It has more features then you need, but it's Cisco, full of good features, and reasonably priced smiley

Ath's software collection, Quote: "A problem well stated is a problem half-solved." (Charles Kettering)
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« Reply #2 on: October 09, 2011, 06:56:37 AM »

I went to Wal Mart just the other day to get a wireless device to use on our school network ($80)  I finally settled on the Netgear N600 which is wireless N too.  Keep in mind that wallyworld only keeps the consumer devices, I should have known better to get one there.... but I couldn't wait to order one.

Everything was fine up to a point with the setup.  It only wanted to stay on the class c subnet (192.x.x.x) while we are on a class a subnet (10.x.x.x).  This was doing a manual setup using the web browser to program it.  I never could get it to go, no matter what I tried.

So I popped in the good ol' CD that came with it.  Not going to work this way either Angry  It finally shut down after it told me I was on a domain and therefore it couldn't help me.   GRRRRRR!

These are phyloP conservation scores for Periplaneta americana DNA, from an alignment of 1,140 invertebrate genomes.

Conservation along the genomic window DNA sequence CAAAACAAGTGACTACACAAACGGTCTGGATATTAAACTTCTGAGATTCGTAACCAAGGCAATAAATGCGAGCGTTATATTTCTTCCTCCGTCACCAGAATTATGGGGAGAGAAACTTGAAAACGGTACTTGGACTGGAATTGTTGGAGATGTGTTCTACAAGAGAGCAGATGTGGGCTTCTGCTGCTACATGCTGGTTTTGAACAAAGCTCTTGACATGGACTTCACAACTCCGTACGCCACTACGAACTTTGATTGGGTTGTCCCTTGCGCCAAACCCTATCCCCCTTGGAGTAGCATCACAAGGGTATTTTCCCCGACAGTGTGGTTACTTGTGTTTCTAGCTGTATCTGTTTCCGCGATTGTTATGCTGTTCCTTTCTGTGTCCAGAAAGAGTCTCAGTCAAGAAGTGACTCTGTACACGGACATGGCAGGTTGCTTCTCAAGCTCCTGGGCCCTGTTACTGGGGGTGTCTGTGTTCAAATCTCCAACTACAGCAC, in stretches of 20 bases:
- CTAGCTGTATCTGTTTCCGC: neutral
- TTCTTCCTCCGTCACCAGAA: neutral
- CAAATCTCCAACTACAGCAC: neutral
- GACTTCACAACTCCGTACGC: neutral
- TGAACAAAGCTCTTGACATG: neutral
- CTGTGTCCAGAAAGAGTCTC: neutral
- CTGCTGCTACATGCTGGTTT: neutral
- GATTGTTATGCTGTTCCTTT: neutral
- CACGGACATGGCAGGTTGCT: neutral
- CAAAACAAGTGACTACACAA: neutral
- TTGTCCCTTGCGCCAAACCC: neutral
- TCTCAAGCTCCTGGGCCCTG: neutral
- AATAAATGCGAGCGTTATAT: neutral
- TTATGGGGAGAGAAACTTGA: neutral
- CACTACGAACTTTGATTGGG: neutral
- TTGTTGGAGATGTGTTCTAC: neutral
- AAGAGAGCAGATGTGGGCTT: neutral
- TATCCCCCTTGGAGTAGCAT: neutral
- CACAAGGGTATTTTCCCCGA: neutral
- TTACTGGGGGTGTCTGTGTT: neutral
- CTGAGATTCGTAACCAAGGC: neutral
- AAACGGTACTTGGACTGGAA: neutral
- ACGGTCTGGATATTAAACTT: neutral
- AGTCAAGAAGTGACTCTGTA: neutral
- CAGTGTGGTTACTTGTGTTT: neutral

so now I will have to order a business grade model and wait a few days before it gets here.   Sad

sorry, I don't have any  "good" recomendations for you 40hz.  Just keep away from the local discount stores for your purchase.

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« Reply #3 on: October 09, 2011, 08:31:11 AM »

@ath - I'm fairly familiar with the Cisco RV series. I thought that might be my choice since I've used them before. Unfortunately, some of them (the routers) seem to have a bad habit of either locking-up or intermittently stalling on the WAN side with large (500Mb+) file transfers.  I suspect it's a hardware manufacturing issue because newer firmware hasn't resolved it (to date) on the boxes I've experienced it on. And Cisco's tech support people seem to be stonewalling whenever I called about this issue even though they've been more than helpful with other problems.